A compromise between top Nebraska politicians and TransCanada Corp. to reroute the Keystone XL oil pipeline around a critical state aquifer has injected new life into the Canadian-led project and upended President Barack Obama’s plan to bury a political hot potato until after the 2012 election.
TransCanada’s decision to divert the pipeline away from the Sand Hills region, which sits atop the Ogallala Aquifer, immediately won the support of Nebraska’s Governor and shattered the anti-Keystone coalition of state politicians and national environmentalists.
With leading Nebraskan legislators now calling on the U.S. State Department to “expedite” its approval of the controversial $7-billion (U.S.) project, the Obama administration faced new pressures from environmentalists to kill the pipeline altogether.
“Our most important objective all along was to move the route. So if we can expedite the supplemental environmental impact assessment and get moving on the construction of the pipeline, we’re all for that,” Nebraska Republican Governor Dave Heineman told a news conference in the state capital of Lincoln on Tuesday.
The U.S. State Department said last week that it would delay until 2013 a decision on the pipeline aimed at moving about 700,000 barrels a day of Alberta oil-sands crude to refineries on the U.S. Gulf of Mexico, primarily because of Nebraskans’ opposition to the proposed route through their state. It had previously promised a decision by year end.
The delay spared Mr. Obama, who has said the final word rests with him, from making a decision that could anger key Democratic constituencies as he seeks re-election. Many environmentalists and some key Democratic donors consider the Keystone a litmus test of Mr. Obama’s values that will determine whether they campaign for him in 2012.
Republicans in Congress overwhelmingly support the project, arguing it would create thousands of construction jobs and ensure American access to a secure source of energy from a friendly neighbour. Delaying the pipeline, they add, would damage bilateral relations and lead Canada to seek new markets for its oil, including in China.
Swift action by TransCanada to voluntarily reroute the pipeline on Monday, and an immediate proposal by Nebraska’s Speaker to pay for a state review of the altered trajectory, may have thrown a wrench into the Obama administration’s calculations.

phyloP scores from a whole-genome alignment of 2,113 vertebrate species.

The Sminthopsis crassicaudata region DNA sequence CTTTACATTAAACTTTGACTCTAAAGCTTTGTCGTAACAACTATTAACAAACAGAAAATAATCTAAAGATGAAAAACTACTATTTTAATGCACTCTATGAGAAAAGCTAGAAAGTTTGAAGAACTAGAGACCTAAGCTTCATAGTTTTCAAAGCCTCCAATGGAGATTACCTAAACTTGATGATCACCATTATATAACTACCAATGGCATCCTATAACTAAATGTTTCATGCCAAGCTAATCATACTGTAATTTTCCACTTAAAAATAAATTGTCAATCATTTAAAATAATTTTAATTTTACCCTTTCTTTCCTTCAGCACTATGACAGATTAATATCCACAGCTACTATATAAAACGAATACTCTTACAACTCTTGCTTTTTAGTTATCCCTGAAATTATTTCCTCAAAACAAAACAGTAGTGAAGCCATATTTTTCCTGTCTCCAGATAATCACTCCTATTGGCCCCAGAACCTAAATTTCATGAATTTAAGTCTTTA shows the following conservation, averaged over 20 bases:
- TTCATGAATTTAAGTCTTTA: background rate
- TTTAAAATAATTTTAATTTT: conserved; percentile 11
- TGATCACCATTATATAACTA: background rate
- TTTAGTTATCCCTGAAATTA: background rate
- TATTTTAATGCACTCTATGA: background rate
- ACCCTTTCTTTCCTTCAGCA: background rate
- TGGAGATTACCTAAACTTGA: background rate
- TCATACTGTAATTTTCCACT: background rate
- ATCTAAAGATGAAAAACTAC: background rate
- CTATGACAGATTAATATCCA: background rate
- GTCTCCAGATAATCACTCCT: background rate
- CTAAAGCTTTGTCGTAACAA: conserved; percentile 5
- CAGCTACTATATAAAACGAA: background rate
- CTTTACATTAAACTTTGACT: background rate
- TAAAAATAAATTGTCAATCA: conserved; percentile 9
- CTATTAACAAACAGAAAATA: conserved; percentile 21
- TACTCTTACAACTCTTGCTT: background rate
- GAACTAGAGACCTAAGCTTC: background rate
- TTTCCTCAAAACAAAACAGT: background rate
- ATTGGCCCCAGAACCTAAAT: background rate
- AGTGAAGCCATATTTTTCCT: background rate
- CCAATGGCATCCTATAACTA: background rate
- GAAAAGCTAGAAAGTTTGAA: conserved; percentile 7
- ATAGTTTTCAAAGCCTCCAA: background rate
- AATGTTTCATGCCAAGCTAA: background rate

What Mr. Heineman called “a Nebraskan common-sense solution” was quickly hailed as a “win-win” by Speaker Mike Flood and endorsed by other state politicians, including Democratic Senator Ben Nelson, who faces a tough re-election bid in 2012.
TransCanada maintains that a new environmental review might take no more than nine months, though State Department spokesman Mark Toner said Tuesday that the administration still expected a final ruling on the pipeline would not come before 2013.
“Nebraska [and]TransCanada are working together, and we’re working to support them,” Mr. Toner said. “But nothing has changed in regard to the timeline we laid out last week.”
David Wilkins, a former U.S. ambassador to Canada and South Carolina Republican whose Washington-based law firm has been retained by the Canadian Association of Petroleum Producers, added that it was “premature” for Keystone proponents to declare victory.
“Any way you shake it, it looks like the decision has been put off past the election, which I believe was the intention to start with,” he said. “The agreement in Nebraska won’t satisfy others who don’t want the pipeline at all and they’re going to continue to put pressure on the administration.”
Indeed, the Nebraskan compromise had leading environmentalists vowing to redouble their efforts to get the Obama administration to kill the pipeline altogether.
“We need TransCanada to listen to the American people tell them ‘no’ to the pipeline as a whole and we need Canada to stop pushing dirty tar sands oil on America,” said Susan Casey-Lefkowitz, director of the international program at the Washington-based National Resources Defense Council.
Environmentalists argue the pipeline would deepen U.S. dependence on fossil fuels, and specifically on oil-sands bitumen, which produces higher amounts of greenhouse gases than conventional oil.
But University of Nebraska-Omaha political science professor Paul Landow countered that, with TransCanada’s move to defuse opposition to the project in Nebraska, the Obama administration may have lost its pretext for delaying a decision on the pipeline.
“There is going to be added pressure on the administration to make a quick decision on moving forward now,” Prof. Landow said in an interview. “Jobs and energy security have a much broader appeal, primarily to independent voters. So, those two issues alone could be enough to move the pipeline ahead on an expedited basis.”
Some analysts viewed the delay as a political move that could earn Mr. Obama critical support in Nebraska, where he won only one of the state’s five electoral votes in 2008. But Prof. Landow insisted the move was squarely aimed at mobilizing the Democratic base nationally for Mr. Obama in 2012.
“They needed to appease environmentalists who feel they’ve been shortchanged by the administration over the last few years,” he noted. “The areas of Nebraska that are pleased with the [State Department]decision are so heavily Republican that it wouldn’t matter anyway.”
In New York on Tuesday, Alberta Premier Alison Redford said the Keystone project is a critical part of her province’s economic development, but also “one piece of the puzzle” in a needed North American energy strategy.
“We believe that Keystone is important for our economic development but we also believe that there are tremendous benefits for the United States,” she said.
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